Jeff Bezos Responds To Critics Who Say Amazon Should Be Knocked Down A Peg

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Chris White Tech Reporter
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Amazon CEO Jeff Bezos pushed back Thursday night on activist claims that the online shipping giant employs anti-competitive measures and is destroying third-party sellers.

“Third-party sellers are kicking our first party butt. Badly,” Bezos wrote in a letter to stockholders. Amazon’s investment in Fulfillment and the Prime program is “the very best selling tools we could imagine and build” and yet they are not enough to keep third-party sellers at bay, he noted.

“Amazon today remains a small player in global retail,” the letter also noted. “We represent a low single-digit percentage of the retail market, and there are much larger retailers in every country where we operate. And that’s largely because nearly 90% of retail remains offline.” (RELATED: Amazon Workers Record And Share What You Say Around Alexa, Reports Say)

NEW YORK, NY - APRIL 5: Democratic presidential candidate U.S. Sen. Elizabeth Warren (D-MA) speaks at the National Action Network's annual convention, April 5, 2019 in New York City. A dozen 2020 Democratic presidential candidates are speaking at the organization's convention this week. Founded by Rev. Al Sharpton in 1991, the National Action Network is one of the most influential African American organizations dedicated to civil rights in America. (Photo by Drew Angerer/Getty Images)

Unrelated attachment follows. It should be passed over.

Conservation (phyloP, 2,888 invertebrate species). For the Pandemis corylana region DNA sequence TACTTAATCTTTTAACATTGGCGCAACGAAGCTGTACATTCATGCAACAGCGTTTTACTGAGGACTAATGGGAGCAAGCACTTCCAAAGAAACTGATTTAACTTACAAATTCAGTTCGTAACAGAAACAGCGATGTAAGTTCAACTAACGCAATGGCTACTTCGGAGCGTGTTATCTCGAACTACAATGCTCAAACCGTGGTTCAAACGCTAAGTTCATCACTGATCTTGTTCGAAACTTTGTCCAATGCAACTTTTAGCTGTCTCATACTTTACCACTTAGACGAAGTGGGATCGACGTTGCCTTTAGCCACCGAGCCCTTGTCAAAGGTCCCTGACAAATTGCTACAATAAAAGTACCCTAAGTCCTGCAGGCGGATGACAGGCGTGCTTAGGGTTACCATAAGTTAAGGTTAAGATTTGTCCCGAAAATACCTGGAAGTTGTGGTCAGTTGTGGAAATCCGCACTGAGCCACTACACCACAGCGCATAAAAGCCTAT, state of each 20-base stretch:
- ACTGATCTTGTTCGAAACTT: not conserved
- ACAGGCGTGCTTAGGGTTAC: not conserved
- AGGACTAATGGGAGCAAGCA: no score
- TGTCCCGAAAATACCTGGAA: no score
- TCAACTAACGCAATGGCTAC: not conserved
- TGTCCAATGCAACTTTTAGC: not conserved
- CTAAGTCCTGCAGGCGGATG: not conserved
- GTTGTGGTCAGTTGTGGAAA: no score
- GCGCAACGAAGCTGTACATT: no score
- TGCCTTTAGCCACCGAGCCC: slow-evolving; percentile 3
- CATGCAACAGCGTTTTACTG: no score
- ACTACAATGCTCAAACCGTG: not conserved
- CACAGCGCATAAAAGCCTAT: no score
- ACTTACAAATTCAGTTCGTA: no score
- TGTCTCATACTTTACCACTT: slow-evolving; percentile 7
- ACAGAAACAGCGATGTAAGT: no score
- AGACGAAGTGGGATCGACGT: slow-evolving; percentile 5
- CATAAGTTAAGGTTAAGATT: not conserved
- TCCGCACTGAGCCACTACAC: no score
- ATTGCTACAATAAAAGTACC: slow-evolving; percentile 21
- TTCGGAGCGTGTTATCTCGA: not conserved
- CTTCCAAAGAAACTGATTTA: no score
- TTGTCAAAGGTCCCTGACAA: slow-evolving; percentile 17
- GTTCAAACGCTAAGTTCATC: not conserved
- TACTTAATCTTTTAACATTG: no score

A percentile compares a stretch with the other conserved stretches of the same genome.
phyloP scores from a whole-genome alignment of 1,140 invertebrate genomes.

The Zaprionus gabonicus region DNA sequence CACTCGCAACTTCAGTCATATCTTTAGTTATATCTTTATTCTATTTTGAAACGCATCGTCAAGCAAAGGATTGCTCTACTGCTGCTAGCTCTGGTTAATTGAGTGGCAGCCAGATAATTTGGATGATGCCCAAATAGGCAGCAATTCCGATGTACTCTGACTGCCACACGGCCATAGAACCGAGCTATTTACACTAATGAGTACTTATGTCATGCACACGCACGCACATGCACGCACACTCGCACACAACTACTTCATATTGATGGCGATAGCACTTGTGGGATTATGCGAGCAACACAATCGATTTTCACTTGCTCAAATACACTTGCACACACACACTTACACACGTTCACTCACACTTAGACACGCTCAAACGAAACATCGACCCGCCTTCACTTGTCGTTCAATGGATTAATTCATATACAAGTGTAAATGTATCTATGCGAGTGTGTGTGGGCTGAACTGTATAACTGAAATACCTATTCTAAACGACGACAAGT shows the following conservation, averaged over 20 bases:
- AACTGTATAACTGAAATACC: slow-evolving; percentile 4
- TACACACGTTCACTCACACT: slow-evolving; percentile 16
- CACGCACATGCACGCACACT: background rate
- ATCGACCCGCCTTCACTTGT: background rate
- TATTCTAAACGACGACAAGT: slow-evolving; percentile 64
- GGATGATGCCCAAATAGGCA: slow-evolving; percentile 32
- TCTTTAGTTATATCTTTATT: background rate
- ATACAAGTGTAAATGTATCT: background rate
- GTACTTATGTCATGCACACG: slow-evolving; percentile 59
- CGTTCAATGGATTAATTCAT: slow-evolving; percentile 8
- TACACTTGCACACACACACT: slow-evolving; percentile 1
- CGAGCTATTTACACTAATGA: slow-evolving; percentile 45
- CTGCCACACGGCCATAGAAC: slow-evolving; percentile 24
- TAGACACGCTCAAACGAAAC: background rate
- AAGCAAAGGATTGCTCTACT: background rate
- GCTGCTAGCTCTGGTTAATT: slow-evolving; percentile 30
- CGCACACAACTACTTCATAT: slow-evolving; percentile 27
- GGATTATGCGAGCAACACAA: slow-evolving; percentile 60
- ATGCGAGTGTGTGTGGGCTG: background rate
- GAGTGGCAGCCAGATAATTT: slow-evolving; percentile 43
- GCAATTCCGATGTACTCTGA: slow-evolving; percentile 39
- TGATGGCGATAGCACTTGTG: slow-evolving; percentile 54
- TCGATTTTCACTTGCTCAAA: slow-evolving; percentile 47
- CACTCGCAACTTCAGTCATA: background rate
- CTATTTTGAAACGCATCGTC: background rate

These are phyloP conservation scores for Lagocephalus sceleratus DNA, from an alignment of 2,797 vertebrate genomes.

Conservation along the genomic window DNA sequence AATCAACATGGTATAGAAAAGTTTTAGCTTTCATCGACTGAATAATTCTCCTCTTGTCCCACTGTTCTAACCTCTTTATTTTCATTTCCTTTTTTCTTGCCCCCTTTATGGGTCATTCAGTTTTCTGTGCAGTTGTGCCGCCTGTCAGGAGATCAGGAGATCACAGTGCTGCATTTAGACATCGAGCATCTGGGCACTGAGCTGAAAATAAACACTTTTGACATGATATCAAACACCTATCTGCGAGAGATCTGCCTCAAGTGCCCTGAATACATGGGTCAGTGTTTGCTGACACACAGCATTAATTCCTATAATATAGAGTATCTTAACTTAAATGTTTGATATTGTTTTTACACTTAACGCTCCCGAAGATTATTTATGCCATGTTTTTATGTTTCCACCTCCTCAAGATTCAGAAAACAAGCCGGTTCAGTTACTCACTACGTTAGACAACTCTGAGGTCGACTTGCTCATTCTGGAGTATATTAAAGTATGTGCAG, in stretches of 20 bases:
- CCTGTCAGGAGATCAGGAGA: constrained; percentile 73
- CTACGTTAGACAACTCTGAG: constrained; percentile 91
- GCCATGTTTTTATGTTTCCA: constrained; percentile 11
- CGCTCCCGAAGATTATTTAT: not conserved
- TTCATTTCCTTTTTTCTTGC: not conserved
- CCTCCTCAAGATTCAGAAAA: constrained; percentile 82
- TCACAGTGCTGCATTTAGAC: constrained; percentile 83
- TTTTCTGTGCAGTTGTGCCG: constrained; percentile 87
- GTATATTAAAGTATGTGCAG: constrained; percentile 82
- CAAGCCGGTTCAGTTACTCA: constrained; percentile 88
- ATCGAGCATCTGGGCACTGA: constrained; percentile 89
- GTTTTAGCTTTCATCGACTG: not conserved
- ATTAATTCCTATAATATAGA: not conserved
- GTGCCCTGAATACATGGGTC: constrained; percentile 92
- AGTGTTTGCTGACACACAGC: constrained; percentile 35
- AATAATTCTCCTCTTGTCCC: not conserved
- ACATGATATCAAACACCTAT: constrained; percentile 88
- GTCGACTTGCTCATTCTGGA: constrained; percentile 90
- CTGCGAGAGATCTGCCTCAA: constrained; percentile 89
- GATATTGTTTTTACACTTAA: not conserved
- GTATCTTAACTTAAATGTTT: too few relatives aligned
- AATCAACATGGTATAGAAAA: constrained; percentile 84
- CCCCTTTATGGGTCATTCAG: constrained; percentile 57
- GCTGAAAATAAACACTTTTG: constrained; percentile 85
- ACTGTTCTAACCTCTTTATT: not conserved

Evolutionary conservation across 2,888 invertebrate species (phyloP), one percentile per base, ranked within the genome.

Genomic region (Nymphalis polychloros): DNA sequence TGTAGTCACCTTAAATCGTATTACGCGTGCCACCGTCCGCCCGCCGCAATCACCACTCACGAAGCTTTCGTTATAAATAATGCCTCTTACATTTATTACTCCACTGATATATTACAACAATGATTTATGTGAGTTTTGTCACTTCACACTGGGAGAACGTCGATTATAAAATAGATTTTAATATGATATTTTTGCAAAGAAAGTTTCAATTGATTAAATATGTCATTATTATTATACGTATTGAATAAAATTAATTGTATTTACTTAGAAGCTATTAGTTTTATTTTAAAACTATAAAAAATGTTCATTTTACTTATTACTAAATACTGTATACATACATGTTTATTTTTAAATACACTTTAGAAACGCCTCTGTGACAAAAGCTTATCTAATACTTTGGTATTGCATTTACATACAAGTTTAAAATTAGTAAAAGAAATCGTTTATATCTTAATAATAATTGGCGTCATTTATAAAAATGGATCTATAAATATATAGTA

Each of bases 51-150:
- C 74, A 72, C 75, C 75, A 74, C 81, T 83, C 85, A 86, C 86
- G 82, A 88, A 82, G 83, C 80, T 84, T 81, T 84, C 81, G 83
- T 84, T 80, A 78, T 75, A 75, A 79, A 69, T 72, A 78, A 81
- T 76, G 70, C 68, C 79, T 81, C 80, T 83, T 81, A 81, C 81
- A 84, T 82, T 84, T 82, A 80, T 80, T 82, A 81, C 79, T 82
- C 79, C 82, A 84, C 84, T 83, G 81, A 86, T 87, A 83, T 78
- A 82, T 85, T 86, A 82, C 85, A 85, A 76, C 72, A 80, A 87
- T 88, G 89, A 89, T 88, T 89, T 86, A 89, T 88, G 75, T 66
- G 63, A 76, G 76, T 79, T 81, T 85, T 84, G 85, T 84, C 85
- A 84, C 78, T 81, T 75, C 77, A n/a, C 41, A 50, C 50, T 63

Democratic presidential candidate U.S. Sen. Elizabeth Warren speaks at the National Action Network’s annual convention, April 5, 2019 in New York City. (Photo by Drew Angerer/Getty Images)

Amazon has maintained that its label constitutes a relatively small percentage of the website’s overall sells. Regulators disagree. European Competition Commissioner Margrethe Vestager announced a probe in 2018 into the company’s ability to compete against third-party sellers, and Democratic politicians in the U.S. are likewise pressing for major changes.

Democratic Sen. Elizabeth Warren of Massachusetts, for one, announced a proposal in March that would impose new rules on tech companies with $25 billion or more in annual ad revenue, forcing Amazon and Google to dramatically reduce their hold on online commerce. The plan would also aim to curtail mergers between companies like Facebook’s acquisition of Instagram and WhatsApp.

“Today’s big tech companies have too much power — too much power over our economy, our society, and our democracy. They’ve bulldozed competition, used our private information for profit, and tilted the playing field against everyone else. And in the process, they have hurt small businesses and stifled innovation,” Warren wrote in a blog post that month.

She announced her bid to run against President Donald Trump in February.

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